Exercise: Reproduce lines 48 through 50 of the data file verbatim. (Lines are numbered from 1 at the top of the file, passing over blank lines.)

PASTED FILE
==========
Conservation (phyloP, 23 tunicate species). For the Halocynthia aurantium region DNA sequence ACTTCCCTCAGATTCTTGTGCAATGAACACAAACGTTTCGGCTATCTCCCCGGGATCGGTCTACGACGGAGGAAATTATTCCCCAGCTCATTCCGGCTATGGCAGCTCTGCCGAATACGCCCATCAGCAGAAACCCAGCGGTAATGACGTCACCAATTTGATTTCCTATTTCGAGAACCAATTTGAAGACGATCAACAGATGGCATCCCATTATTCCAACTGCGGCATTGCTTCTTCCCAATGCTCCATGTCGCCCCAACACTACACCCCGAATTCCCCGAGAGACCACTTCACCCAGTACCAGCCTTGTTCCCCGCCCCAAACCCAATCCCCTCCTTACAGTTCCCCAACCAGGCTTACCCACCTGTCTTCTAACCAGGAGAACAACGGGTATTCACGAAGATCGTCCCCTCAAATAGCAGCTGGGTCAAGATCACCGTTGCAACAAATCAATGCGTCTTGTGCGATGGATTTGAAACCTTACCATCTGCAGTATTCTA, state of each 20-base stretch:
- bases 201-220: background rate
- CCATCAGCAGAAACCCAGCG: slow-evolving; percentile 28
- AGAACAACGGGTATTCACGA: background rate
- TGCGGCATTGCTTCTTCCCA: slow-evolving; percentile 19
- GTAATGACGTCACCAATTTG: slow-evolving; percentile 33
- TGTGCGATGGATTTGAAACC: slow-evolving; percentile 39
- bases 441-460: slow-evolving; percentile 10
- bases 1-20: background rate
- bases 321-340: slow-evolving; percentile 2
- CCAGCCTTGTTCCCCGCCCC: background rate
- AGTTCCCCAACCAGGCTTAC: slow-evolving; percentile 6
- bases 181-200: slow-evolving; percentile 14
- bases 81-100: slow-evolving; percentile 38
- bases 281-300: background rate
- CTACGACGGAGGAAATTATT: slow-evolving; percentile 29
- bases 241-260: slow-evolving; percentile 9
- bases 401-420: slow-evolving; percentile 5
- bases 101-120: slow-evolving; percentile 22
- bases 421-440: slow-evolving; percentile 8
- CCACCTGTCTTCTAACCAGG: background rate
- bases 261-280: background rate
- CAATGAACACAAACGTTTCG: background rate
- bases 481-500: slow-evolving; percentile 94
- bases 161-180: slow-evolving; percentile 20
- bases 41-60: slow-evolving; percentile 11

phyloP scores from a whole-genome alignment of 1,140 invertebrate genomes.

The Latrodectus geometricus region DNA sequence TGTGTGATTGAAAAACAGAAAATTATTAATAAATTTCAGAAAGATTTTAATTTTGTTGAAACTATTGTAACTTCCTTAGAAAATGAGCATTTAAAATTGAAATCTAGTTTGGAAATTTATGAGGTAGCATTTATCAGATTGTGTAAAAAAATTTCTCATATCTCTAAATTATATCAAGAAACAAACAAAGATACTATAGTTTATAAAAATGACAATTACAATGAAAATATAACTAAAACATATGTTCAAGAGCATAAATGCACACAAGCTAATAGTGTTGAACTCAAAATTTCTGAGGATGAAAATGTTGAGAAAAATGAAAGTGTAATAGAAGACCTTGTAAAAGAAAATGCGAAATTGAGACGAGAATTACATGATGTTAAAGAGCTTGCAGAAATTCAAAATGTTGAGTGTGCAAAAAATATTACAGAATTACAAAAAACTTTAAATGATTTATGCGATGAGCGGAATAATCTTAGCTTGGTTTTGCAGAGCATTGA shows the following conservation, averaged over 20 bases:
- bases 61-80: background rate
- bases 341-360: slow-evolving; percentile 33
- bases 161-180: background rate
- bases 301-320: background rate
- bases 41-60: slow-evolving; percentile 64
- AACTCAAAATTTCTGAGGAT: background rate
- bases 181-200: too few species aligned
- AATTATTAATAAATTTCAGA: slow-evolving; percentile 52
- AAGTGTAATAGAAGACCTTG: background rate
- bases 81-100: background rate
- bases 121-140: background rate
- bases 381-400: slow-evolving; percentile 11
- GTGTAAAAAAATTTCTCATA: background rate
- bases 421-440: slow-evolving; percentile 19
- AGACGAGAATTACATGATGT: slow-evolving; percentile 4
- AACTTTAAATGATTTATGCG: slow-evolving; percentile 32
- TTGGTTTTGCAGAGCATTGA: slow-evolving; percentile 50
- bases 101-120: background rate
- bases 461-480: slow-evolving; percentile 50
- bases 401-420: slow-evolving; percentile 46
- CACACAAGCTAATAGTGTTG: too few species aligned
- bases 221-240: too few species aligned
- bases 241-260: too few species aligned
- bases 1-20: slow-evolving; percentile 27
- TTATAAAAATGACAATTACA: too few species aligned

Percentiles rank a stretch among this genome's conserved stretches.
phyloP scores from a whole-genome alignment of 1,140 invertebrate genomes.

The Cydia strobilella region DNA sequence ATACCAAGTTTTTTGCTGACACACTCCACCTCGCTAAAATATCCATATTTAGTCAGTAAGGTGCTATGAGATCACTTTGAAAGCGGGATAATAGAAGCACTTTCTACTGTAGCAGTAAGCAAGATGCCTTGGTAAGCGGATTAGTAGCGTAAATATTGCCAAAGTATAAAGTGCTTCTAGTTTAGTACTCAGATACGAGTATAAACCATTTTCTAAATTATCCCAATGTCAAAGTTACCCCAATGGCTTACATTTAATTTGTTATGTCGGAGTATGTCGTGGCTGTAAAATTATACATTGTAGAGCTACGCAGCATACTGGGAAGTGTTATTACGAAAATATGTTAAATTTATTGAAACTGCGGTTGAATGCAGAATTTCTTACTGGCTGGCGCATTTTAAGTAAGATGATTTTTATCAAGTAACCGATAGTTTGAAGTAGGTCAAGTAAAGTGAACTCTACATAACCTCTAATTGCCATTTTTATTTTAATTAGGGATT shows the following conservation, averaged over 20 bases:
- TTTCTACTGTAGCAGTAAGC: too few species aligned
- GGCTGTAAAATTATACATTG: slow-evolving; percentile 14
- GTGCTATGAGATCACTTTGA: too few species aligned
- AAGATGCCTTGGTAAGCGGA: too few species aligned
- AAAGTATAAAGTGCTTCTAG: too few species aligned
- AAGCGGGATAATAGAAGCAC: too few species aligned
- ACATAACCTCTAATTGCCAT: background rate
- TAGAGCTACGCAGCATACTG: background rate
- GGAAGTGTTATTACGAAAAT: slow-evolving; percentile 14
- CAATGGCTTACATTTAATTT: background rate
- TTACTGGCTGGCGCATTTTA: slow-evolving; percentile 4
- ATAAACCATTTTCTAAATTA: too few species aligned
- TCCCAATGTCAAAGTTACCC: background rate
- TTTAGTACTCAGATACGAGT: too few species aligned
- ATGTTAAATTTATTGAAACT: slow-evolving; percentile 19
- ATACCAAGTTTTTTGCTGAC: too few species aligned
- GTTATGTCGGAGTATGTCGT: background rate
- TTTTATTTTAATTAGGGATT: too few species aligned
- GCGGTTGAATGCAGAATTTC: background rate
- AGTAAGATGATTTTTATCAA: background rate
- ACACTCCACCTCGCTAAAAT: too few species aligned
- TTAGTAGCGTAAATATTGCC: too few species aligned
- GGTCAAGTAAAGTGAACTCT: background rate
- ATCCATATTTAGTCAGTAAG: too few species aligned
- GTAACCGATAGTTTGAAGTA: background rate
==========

- bases 401-420: slow-evolving; percentile 46
- CACACAAGCTAATAGTGTTG: too few species aligned
- bases 221-240: too few species aligned